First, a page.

The average gas use in the summer months just for hot water heating is 6.32 therms per month. The average annual monthly use for 2004-2008 is 36.5 therms per month. Figuring 6 months of 6.32 therms reduction  and 6 months of 0 therm reduction, the percent savings comes out to 8.65%. So, say, around 10% reduction since we were on the conservative side about the winter use (yes, I know this is a fudge factor but it is the best I can do with the data I have). Anyway, I think I will need some more data for at least another year before I can really say what the reduction is like. There are also some ways to collect data that require measuring the hot water heater output, which I may decide to collect in the end.

The other interesting issue is the effect of the various insulation treatments I've tried. Below is a graph showing the temperature in the morning and evening in July before I installed the radiant barrier insulation:

I didn't use any sophisticated monitoring device for recording these temperatures, I just wrote them down on paper. That's why there are so many holes in the recording, some days I forgot, others we were on vacation. In general the temperature is running around 160F

Below is a chart of the morning and evening temperatures with the tank completely covered in radiant barrier insulation:
The gap between morning and evening is slightly smaller, and the average temperature of the tank drops over the month. The dates here are getting into fall, when the days are shorter and there is less sun on the collector.

Below is a graph of the morning and evening temperatures after putting on the R-13 fiberglass batt blanket:

The temperatures now are a lot lower because the time period is into December when the sun is at the lowest point, but the gap between the morning and evening temperature has narrowed considerably.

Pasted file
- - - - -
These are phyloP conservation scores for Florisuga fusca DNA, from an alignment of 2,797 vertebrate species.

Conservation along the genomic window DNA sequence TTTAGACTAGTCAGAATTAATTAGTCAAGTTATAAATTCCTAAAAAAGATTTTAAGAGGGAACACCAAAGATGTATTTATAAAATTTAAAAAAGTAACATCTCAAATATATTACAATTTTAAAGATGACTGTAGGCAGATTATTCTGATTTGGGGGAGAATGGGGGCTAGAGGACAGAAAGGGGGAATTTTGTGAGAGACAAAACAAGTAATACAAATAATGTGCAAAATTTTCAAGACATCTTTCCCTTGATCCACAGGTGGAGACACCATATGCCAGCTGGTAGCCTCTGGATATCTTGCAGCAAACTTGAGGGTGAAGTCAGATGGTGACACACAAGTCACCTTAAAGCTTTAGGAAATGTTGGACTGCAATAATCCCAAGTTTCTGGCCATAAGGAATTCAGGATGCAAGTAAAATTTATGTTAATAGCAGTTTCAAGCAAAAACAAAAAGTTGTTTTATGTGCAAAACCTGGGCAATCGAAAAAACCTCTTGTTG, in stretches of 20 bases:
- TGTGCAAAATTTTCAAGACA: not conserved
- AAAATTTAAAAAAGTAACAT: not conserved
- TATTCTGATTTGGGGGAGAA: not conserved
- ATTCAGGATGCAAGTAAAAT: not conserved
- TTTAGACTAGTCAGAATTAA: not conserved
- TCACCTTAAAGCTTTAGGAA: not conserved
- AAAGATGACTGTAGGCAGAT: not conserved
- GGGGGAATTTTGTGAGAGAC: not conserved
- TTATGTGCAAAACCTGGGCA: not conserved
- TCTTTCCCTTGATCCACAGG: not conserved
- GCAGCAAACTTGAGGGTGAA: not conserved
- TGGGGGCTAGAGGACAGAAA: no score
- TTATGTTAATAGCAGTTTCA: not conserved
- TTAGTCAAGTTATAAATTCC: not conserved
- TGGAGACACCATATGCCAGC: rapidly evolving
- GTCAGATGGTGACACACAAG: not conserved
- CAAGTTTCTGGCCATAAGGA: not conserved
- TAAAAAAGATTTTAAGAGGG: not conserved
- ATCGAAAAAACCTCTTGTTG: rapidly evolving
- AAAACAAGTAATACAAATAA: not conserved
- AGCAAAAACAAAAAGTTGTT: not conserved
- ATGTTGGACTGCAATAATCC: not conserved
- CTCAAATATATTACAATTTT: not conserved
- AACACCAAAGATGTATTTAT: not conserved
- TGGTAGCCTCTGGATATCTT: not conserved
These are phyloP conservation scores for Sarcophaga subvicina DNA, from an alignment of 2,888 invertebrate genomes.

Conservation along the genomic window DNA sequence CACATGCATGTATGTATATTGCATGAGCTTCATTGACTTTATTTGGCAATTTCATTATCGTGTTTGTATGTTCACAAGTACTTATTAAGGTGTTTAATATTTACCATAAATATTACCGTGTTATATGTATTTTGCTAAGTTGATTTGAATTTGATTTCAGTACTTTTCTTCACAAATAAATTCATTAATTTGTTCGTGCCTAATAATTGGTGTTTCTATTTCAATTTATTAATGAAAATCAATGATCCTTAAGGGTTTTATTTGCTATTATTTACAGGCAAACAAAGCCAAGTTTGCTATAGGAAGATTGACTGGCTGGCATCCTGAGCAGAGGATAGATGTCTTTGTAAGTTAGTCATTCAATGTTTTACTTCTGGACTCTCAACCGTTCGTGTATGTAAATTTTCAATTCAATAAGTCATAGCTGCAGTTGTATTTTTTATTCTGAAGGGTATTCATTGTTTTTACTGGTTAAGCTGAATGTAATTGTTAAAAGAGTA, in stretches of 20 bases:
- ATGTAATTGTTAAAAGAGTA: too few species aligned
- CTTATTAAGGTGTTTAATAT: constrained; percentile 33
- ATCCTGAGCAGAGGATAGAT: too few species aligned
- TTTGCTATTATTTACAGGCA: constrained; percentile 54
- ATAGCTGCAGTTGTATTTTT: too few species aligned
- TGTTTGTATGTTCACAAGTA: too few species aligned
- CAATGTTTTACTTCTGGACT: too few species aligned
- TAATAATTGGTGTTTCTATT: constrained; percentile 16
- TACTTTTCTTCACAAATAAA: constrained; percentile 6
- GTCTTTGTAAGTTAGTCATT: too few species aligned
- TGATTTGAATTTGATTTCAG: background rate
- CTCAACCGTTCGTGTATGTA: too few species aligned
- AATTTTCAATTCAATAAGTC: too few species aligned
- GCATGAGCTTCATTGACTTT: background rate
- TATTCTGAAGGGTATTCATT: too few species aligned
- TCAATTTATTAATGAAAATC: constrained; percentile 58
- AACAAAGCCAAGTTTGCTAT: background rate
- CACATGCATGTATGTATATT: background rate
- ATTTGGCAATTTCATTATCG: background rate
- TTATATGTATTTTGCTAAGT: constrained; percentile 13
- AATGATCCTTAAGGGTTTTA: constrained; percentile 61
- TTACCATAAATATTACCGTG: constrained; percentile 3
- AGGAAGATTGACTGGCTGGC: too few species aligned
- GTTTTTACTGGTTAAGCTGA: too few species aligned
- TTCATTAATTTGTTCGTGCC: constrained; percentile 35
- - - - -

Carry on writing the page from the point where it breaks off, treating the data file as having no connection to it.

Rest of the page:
Insulation was highly effective in reducing heat loss from the tank. The temperature drop in degrees F per hour was 0.68 for no insulation - noticeably *above* what Superstor advertises. For radiant barrier only, the drop was 0.54, average of two sets of measurements, one shown above and one taken just before the batt was installed in December. For radiant barrier plus batt, the drop was 0.23. The temperature outside  the tank had little impact, the measurements in September and December for the radiant barrier insulation were close (0.57 in September and 0.52 in December). This might possibly be due to the fact that the tank closet itself has 6" of closed cell foam on the top and around 3-6" on the walls, keeping the tank enclosure toasty.

In fact, the insulation was so effective in cutting heat loss from the tank that I am now a bit worried it might overheat in the summer and cook the glycol. We shall see. I've signed up for a maintenance contract to have them come and check the glycol once a year to make sure it isn't acidic, at least for a couple years until I feel comfortable with the system. And, as a practical matter, the Schueco system is specifically designed to purge if the collector reaches stagnation temperature, to avoid cooking the glycol. So I think the system should be OK, and the extra insulation will sure help in the winter. Why can't Superstor put that extra insulation on the tank in the first place? It can't really be a question of cost. And I wonder, since it has about cut the heat loss in half, whether it would have allowed me to get by with one instead of two Schueco panels? Something for a pleasant evening of calculation in the near future.